Historians rarely agree on details, so a lot about Cromwell’s inner life is still up for debate. But it is a truly tough job finding anything heroic in the man’s legacy of brutality and naked ambition.
Against a backdrop of Henry VIII’s marital strife, the pathologically ambitious Cromwell single-handedly masterminded the break with Rome in order to hand Henry the Church, with its all-important control of divorce and marriage. There were, to be sure, small pockets of Protestantism in England at the time, but any attempt to cast Cromwell’s despotic actions as sincere theological reform are hopeless. Cromwell himself had minimal truck with religious belief. He loved politics, money, and power, and the reformers could give them to him.
Flushed with the success of engineering Henry’s divorce from Catherine of Aragon and his marriage to Anne Boleyn, Cromwell moved on to confiscating the Church’s money. Before long, he was dissolving monasteries as fast as he could, which meant seizing anything that was not nailed down and keeping it for himself, for Henry, and for their circle of friends. It was the biggest land-grab and asset-strip in English history, and Cromwell sat at the centre of the operation, at the heart of a widely-loathed, absolutist, and tyrannical regime. When Anne Boleyn pointed out that the money should be going to charity or good works, he fitted her up on charges of adultery, and watched as she was beheaded.
As an adviser to Henry, Cromwell could have attempted to guide the hot-headed king, to tame his wilder ambitions, counsel him in patience, uphold the many freedoms enjoyed by his subjects. But Cromwell had no interest in moderation. He made all Henry’s dreams come true, riding roughshod over the law of the land and whoever got in his way. For instance, we are hearing a lot about Magna Carta this year, but Cromwell had no time for tedious trials and judgement by peers. With lazy strokes of his pen, he condemned royalty, nobles, peasants, nuns, and monks to horrific summary executions. We are not talking half a dozen. He dispatched hundreds under his highly politicised “treason” laws. (When his own time came and the tables had turned, he pleaded to Henry: “Most gracyous prynce I crye for mercye mercye mercye.” But he was given all the mercy he had shown others.)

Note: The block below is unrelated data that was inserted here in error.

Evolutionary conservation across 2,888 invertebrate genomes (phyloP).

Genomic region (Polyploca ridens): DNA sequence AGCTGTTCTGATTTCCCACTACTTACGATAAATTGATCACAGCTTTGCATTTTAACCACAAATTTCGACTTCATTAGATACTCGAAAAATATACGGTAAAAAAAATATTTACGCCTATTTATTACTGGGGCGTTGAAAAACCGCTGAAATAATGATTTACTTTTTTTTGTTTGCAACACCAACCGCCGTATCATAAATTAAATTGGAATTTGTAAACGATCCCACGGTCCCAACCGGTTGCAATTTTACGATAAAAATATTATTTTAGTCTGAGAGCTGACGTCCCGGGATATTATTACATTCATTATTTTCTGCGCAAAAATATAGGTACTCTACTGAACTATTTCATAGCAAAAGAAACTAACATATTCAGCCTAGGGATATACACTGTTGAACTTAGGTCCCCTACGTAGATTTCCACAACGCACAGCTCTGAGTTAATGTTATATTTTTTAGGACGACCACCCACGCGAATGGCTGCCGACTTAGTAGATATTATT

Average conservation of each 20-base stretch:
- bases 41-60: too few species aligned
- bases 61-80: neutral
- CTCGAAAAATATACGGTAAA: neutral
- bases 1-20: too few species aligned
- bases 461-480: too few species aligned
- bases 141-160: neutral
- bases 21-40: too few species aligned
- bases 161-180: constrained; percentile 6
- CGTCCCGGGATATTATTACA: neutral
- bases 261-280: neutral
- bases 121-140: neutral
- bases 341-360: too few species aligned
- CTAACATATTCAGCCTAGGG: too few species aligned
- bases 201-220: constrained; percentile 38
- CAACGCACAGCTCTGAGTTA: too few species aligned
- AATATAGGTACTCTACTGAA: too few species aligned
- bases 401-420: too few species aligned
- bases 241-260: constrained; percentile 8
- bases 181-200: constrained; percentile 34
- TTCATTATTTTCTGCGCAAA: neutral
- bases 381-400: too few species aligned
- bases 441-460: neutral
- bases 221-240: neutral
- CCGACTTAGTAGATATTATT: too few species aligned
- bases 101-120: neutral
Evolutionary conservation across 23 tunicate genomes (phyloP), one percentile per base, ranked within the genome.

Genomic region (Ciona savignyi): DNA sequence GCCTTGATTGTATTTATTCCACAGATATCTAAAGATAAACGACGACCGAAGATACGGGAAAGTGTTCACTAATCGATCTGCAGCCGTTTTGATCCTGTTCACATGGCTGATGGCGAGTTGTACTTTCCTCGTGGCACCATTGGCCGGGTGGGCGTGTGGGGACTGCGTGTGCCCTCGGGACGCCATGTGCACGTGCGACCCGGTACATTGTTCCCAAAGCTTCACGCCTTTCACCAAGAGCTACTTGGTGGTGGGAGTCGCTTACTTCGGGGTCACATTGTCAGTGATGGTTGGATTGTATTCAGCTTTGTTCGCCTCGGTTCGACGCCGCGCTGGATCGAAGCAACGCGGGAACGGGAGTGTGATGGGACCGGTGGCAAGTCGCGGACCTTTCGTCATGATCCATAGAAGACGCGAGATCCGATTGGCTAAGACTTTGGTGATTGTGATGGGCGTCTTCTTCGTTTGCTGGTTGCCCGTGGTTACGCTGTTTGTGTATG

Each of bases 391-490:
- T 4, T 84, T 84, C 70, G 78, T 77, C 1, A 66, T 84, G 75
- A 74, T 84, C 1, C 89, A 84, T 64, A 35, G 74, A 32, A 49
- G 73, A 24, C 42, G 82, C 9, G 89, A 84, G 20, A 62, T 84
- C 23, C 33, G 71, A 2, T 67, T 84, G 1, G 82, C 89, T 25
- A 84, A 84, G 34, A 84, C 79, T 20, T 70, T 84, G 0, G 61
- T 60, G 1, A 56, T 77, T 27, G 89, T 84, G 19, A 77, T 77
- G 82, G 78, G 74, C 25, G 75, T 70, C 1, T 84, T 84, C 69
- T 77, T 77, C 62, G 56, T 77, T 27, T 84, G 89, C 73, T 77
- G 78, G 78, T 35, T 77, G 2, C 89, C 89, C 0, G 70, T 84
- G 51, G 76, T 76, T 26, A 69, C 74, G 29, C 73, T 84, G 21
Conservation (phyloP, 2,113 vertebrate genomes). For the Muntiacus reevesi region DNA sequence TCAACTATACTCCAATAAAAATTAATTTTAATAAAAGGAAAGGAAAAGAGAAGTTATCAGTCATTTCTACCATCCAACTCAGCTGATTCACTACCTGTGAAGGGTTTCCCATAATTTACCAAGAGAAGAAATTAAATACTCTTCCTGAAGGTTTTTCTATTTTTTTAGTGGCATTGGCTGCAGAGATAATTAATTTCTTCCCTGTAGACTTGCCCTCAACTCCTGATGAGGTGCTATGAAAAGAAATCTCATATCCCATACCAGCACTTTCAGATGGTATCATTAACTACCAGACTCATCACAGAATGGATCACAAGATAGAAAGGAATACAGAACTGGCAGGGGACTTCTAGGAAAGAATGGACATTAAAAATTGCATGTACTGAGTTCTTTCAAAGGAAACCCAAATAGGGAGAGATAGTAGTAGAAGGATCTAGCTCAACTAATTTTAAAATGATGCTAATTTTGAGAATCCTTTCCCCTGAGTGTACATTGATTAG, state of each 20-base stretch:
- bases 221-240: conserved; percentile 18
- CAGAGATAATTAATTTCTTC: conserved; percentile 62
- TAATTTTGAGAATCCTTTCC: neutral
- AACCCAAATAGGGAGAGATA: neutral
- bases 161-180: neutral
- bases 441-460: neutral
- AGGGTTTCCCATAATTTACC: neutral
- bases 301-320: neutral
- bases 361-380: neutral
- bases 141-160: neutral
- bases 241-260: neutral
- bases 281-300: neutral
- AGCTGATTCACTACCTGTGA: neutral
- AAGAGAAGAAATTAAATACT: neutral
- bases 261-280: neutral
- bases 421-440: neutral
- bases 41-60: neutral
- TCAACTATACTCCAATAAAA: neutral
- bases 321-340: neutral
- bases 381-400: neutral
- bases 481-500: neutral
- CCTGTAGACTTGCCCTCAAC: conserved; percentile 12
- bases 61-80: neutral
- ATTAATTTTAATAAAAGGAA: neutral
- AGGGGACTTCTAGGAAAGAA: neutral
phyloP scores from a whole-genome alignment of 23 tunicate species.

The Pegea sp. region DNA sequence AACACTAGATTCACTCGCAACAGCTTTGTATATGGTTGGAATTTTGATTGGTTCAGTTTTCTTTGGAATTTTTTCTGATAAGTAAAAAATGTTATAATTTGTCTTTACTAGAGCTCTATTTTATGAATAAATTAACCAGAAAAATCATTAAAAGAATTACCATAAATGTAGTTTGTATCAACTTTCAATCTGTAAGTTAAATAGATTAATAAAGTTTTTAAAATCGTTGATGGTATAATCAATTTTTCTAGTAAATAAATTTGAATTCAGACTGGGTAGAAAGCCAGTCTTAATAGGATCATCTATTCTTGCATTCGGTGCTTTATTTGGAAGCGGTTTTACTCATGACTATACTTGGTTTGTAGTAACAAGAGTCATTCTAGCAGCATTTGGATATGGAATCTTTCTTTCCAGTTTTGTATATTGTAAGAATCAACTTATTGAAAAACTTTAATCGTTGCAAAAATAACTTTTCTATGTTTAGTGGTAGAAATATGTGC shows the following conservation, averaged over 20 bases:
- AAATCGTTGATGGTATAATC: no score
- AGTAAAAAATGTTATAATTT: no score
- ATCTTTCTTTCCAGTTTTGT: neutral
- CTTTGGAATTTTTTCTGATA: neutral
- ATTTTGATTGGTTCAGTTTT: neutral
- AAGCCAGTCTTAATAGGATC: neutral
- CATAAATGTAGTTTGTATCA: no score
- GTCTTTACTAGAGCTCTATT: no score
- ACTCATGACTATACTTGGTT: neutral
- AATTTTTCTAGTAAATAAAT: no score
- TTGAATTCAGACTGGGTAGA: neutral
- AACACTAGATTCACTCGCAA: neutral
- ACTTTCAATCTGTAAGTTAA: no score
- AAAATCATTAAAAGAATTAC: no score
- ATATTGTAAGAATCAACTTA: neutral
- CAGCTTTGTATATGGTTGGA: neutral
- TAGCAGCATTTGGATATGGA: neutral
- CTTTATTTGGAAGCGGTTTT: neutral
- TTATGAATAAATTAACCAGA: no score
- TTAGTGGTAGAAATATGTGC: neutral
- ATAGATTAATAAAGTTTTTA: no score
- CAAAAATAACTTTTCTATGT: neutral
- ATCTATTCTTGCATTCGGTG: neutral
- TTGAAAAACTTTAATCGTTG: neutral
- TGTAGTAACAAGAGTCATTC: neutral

And then there is his impact on this country’s artistic and intellectual heritage. No one can be sure of the exact figure, but it is estimated that the destruction started and legalised by Cromwell amounted to 97% of the English art then in existence. Statues were hacked down. Frescoes were smashed to bits. Mosaics were pulverized. Illuminated manuscripts were shredded. Wooden carvings were burned. Precious metalwork was melted down. Shrines were reduced to rubble. This vandalism went way beyond a religious reform. It was a frenzy, obliterating the artistic patrimony of centuries of indigenous craftsmanship with an intensity of hatred for imagery and depicting the divine that has strong and resonant parallels today.